Having again been taken out of bed and wrapped up carefully, I was carried up the hill to hear them. All the speeches were fine; but, just at the close, Curtis burst into a peroration which, in my weak physical condition, utterly unmanned me. He compared the new university to a newly launched ship—``all its sails set, its rigging full and complete from stem to stern, its crew embarked, its passengers on board; and,'' he added, ``even while I speak to you, even while this autumn sun sets in the west, the ship begins to glide over the waves, it goes forth rejoicing, every stitch of canvas spread, all its colors flying, its bells ringing, its heart-strings beating with hope and joy; and I say, God bless the ship, God bless the builder, God bless the chosen captain, God bless the crew, and, gentlemen undergraduates, may God bless all the passengers!''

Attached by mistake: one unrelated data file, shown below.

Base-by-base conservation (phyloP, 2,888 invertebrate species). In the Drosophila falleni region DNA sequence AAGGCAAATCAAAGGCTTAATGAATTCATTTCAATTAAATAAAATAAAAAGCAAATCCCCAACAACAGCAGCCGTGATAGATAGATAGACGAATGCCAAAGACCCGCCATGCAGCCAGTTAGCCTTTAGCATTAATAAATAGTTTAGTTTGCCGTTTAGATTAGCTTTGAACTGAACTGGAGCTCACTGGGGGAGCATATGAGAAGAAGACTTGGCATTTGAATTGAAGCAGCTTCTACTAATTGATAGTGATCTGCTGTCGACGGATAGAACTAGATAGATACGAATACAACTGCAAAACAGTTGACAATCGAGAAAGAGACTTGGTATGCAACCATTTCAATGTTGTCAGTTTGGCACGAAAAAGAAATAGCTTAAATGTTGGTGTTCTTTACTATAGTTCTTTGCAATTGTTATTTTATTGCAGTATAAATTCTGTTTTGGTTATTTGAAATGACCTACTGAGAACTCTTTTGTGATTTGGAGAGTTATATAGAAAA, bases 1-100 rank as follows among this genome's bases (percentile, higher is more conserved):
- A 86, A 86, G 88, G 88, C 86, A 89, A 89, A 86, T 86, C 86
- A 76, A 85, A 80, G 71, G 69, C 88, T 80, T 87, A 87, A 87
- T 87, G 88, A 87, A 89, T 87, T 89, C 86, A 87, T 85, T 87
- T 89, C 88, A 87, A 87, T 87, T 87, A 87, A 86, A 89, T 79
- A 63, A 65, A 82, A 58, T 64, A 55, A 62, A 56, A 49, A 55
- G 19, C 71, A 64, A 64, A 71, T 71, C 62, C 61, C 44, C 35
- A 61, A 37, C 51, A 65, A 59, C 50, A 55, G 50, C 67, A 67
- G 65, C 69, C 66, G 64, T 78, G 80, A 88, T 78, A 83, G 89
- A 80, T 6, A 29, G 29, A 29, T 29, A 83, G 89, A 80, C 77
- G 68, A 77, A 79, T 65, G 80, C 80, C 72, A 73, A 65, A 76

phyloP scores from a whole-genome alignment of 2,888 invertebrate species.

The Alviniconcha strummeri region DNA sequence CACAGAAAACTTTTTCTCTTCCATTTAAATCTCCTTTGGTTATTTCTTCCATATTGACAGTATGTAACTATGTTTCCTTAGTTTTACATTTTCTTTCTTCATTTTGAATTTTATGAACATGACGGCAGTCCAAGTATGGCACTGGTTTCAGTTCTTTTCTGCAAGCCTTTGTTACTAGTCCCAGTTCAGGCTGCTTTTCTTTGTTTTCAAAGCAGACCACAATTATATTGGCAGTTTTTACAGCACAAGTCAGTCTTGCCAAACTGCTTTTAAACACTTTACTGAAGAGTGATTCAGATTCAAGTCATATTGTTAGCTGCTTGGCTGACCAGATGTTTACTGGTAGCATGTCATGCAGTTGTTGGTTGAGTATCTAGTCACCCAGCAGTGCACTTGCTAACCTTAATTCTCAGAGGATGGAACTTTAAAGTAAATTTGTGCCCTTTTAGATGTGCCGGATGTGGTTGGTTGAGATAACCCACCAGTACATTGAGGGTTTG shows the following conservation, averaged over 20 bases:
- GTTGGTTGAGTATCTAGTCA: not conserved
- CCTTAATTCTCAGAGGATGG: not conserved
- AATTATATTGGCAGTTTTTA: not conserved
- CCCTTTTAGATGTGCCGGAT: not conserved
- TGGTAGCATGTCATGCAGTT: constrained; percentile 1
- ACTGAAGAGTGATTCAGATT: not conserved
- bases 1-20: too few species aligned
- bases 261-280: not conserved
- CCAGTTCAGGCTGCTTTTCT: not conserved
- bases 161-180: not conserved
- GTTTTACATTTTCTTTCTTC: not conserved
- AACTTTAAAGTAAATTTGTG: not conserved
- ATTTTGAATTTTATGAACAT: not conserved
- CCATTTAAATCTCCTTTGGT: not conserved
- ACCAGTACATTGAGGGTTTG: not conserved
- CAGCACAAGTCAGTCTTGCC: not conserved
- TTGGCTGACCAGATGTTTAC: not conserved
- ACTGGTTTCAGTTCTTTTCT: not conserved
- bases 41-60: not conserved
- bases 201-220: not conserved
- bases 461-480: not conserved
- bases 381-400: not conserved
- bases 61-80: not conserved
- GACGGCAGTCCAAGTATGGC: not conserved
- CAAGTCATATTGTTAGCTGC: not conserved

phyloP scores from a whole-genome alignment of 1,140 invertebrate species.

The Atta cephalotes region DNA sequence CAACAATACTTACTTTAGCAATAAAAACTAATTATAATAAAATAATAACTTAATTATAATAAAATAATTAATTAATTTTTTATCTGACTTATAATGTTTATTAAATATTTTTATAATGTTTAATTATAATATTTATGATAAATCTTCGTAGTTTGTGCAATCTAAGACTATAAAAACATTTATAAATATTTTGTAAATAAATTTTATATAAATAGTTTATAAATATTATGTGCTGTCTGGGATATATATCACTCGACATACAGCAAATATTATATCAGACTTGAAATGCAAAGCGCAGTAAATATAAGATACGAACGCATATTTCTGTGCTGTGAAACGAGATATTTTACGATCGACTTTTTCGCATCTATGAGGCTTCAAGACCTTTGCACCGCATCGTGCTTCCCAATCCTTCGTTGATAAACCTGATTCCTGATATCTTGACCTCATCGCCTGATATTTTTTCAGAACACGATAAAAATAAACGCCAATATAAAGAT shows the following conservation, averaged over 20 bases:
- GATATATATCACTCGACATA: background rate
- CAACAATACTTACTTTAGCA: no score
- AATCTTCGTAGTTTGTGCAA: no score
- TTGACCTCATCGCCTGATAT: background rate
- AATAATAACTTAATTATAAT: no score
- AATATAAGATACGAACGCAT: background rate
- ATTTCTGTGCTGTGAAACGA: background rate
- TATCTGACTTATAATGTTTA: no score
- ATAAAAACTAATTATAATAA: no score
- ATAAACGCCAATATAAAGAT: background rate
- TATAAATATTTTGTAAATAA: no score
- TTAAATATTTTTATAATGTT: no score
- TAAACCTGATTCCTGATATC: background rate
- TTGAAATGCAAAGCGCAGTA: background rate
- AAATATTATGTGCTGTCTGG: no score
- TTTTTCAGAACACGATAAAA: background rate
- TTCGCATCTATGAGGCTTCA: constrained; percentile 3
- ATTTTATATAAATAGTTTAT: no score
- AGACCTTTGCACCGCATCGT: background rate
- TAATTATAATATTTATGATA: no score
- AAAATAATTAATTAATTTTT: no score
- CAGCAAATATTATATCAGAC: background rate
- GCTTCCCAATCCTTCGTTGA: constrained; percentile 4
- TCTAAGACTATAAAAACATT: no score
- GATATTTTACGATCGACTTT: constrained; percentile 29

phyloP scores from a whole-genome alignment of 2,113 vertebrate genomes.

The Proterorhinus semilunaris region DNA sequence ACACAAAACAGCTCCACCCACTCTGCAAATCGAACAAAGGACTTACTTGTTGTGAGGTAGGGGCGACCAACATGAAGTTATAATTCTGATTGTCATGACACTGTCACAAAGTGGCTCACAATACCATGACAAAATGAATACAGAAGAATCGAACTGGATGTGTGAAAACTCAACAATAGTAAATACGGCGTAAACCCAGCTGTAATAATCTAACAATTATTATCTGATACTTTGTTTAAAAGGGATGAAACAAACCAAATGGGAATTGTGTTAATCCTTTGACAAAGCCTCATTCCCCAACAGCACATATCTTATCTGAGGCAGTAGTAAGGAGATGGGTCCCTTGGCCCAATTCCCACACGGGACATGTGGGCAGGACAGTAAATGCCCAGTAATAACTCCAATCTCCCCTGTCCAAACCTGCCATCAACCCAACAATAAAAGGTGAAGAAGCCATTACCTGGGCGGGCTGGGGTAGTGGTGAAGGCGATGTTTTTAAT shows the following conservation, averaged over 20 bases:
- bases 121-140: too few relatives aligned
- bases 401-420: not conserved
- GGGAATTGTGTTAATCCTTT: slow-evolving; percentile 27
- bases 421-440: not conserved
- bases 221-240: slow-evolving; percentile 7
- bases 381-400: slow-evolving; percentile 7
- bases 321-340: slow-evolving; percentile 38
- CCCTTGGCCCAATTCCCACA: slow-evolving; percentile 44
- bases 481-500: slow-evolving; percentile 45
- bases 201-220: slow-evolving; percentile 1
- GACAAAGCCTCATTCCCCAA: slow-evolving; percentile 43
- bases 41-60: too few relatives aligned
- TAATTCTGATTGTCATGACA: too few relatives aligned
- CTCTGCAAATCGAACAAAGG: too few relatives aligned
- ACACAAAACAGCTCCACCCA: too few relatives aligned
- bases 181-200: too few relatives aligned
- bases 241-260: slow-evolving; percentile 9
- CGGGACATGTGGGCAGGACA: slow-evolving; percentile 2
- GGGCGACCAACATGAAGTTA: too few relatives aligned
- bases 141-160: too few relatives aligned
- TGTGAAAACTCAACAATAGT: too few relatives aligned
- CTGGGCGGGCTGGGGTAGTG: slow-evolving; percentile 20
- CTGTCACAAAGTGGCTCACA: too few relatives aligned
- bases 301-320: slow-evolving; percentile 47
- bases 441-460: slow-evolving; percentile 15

The audience applauded; the chimes burst merrily forth; but my heart sank within me. A feeling of ``goneness'' came over me. Curtis's simile was so perfect that I felt myself indeed on the deck of the ship, but not so much in the character of its ``chosen captain'' as of a seasick passenger. There was indeed reason for qualmish feelings. Had I drawn a picture of the ship at that moment, it would have been very different from that presented by Curtis. My mind was pervaded by our discouragements— by a realization of Mr. Cornell's condition and my own, the demands of our thoughtless friends, the attacks of our fanatical enemies, the inadequacy of our resources. The sense of all these things burst upon me, and the view about us was not reassuring. Not only were the university buildings unready and the grounds unkempt, but all that part of our domain which is now devoted to the beautiful lawns about the university chapel, Barnes Hall, Sage College, and other stately edifices, was then a ragged corn-field surrounded by rail fences. No one knew better than I the great difficulties which were sure to beset us. Probably no ship was ever launched in a condition so unfit to brave the storms. Even our lesser difficulties, though they may appear comical now, were by no means comical then. As a rule, Mr. Cornell had consulted me before making communications to the public; but during my absence in Europe he had written a letter to the ``New York Tribune,'' announcing that students could support themselves, while pursuing their studies one half of each day in the university, by laboring the other half. In this he showed that sympathy with needy and meritorious young men which was one of his marked qualities, but his proclamation cost us dear. He measured the earnestness and endurance and self-sacrifice of others by his own; he did not realize that not one man in a thousand was, in these respects, his equal. As a result of this ``Tribune'' letter, a multitude of eager young men pressed forward at the opening of the university and insisted on receiving self- supporting work. Nearly all of those who could offer skilled labor of any sort we were able to employ; and many graduates of whom Cornell University is now proud supported themselves then by working as carpenters, masons, printers, accountants, and shorthand-writers. But besides these were many who had never done any manual labor, and still more who had never done any labor requiring skill. An attempt was made to employ these in grading roads, laying out paths, helping on the farm, doing janitors' work, and the like. Some of them were successful; most were not. It was found that it would be cheaper to support many of the applicants at a hotel and to employ day-laborers in their places. Much of their work had to be done over again at a cost greater than the original outlay should have been. Typical was the husking of Indian corn upon the university farm by student labor: it was found to cost more than the resultant corn could be sold for in the market. The expectations of these youth were none the less exuberant. One of them, who had never done any sort of manual labor, asked whether, while learning to build machinery and supporting himself and his family, he could not lay up something against contingencies. Another, a teamster from a Western State, came to offer his services, and, on being asked what he wished to study, said that he wished to learn to read; on being told that the public school in his own district was the place for that, he was very indignant, and quoted Mr. Cornell's words, ``I would found an institution where any person can find instruction in any study.'' Others, fairly good scholars, but of delicate build, having applied for self-supporting employment, were assigned the lightest possible tasks upon the university grounds; but, finding even this work too severe, wrote bitterly to leading metropolitan journals denouncing Mr. Cornell's bad faith. One came all the way from Russia, being able to make the last stages of his journey only by charity, and on arriving was found to be utterly incapable of sustained effort, physical or mental. The most definite part of his aims, as he announced them, was to convert the United States to the Russo-Greek Church.